students and 67 by undergraduates, were
submitted in the annual competition for
the Bowdoin Prizes. The awards were
made to the following: Oradtudes — 6.
B. Reed, 3G., of Berwick, N.S.; W. O.
Sfaepard, 16., of Los Angeles, Cal.; G. L.
Wendt, 80., of Boston; undergraduaUs
— first prize, E. L. Wolf, *15, of Qeve-
land, O.; second prises, H. G. Hies, '15,
of Bozbuiy, and L. S. Levy, '17, of
Geveland, O. Essays by the following
28 men received honorable menti<m: R.
W. Babcock, 17, E. W. Chubb, 15,
M. Cohen, 15, H. Cohn, 15, H. Epstein,

16, A. Fisher, 15, H. Goldberger, 16,
H. Jadcson, Jr., 15, R. F. Kelley, 15,
L S. Levy, 17, W. E. McCurdy, 16,
R. W. Nelson, 16, H. A. Packard, 15,
S. A. Peters, uC, C. C. Peterson, 15,
H. W. Schlaffhorst, 15, C. H. Smith, 15,
B. J. Snyder, 17, B. Solberg, uC, P. M.
Symonds, 15, M. Taylor, 16, F. W.
Tliompson, 16.

The Pasteur Medal was awarded to
P. L. Sayre, 16, of Chicago, 111., in the
seventeenth annual debate. Sayre sup-
ported the affirmative of the proposition,
"Resolved, That the French claims to
Alsace are paramount.'*



To remedy one of the chief defects in
the organisation of the Student Council,
that body has voluntarily reduced its
own size from 45 to 84 members. Con-
structive work by the Council has been
seriously hampered during the past year
by inability to get quorums at the stated
meetings and by the general unwieldi-
ness of a body of its size, with the result
that most oi the valuable achievements
of the Coundl have been accomplished
by the small executive committee. Most
of the &x^fficio members, such as the
presidents of publications and the five
major sport captains, could not be spared
from the Council without impairing the
representativeness of the body. Any
decrease could come most conveniently
in the members elected by the four
classes. The Seniors particularly could
reduce their contingent of elected mem-
bers, because they were already fully
represented by the ejxfficio members,
most of whom are Seniors. It was fur-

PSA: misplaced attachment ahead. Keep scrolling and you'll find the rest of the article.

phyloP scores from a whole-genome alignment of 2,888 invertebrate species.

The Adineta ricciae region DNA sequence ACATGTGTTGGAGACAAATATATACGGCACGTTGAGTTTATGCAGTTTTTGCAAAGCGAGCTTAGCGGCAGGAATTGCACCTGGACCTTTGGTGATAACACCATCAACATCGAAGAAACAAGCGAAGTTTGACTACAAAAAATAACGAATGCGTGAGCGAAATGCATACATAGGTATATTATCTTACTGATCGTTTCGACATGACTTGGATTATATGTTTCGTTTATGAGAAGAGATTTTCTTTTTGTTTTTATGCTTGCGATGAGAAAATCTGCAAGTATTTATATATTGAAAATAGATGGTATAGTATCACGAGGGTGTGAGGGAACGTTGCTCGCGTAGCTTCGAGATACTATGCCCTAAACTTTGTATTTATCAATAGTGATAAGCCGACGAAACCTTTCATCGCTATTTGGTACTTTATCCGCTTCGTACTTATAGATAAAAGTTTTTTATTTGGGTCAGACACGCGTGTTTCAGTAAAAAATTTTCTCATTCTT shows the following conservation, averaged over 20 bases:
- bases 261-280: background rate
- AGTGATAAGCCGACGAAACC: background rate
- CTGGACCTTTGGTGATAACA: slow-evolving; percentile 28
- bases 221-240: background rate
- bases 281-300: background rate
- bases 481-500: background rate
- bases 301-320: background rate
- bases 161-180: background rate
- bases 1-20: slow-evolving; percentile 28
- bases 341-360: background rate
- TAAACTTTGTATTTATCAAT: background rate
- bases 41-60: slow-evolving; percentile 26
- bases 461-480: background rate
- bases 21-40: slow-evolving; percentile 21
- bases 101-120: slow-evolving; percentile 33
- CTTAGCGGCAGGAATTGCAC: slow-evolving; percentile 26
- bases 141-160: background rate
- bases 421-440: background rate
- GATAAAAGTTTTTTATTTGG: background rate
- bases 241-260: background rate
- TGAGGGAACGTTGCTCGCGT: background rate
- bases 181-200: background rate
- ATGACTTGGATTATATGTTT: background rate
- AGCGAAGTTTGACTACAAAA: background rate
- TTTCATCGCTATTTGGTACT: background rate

thermore deemed advantageous to have
at least four members from the Junior
dass, since two Junior members must
serve on the executive committee, and
sudi a number would also provide a
nucleus of experienced members to start
the work of the Senior year. The follow
ing amendment to the constitution was
consequently passed: "That the number
of elected members in the various classes
be as follows : Two Seniors, four Juniors,
one Sophomore, and one Freshman; and
that the &ve major sport managers be
esMjfficio members.

The 1915-16 officers of several special-
interest dubs have been dected as fol-
lows:

DipUmatie Club — Prw. C. B. Baker, 3L.,
of FairviUe. N.B.; vioe-preB., P. B. Potter,
IQ., of Long Branob, N. J. ; aeo., C A. Tra£Ford«
Jr., '16, of Worcester; trea8.,I<oy Chang. IG.B.
of Kuangsa Provinoe, China; executive com-
mittee, B. H. KnoUenberg, 2L.,of RichmondU
Ind.; (chairman), G. P. Howard, 2G., of Boe»
ton; G. W. Nasmyth. 3G.. of Ithaca, N.Y.



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Athletics. — BoHball.



[Septembex,



Ftd^ration of Territorial Cluh$ — Pres., P.
Lowry. '16, of Erie. Pa.; mc., R. H. Norw«b.
*ld, of Elyria. O.

SoeiaUat Club — Pres., A. C. Binder. '10. of
York, Pa.; ieo.. H. Feie. '16. of New York;
executive committee, D. M. Brunswick. '18.
of New York, B. Stem, '18. of St. Louia, Mo.

InUrnatumal Polity CZud— Pres., W. H.



Online LibraryWilliam Richards Castle William Roscoe ThayerThe Harvard graduates' magazine → online text (page 17 of 103)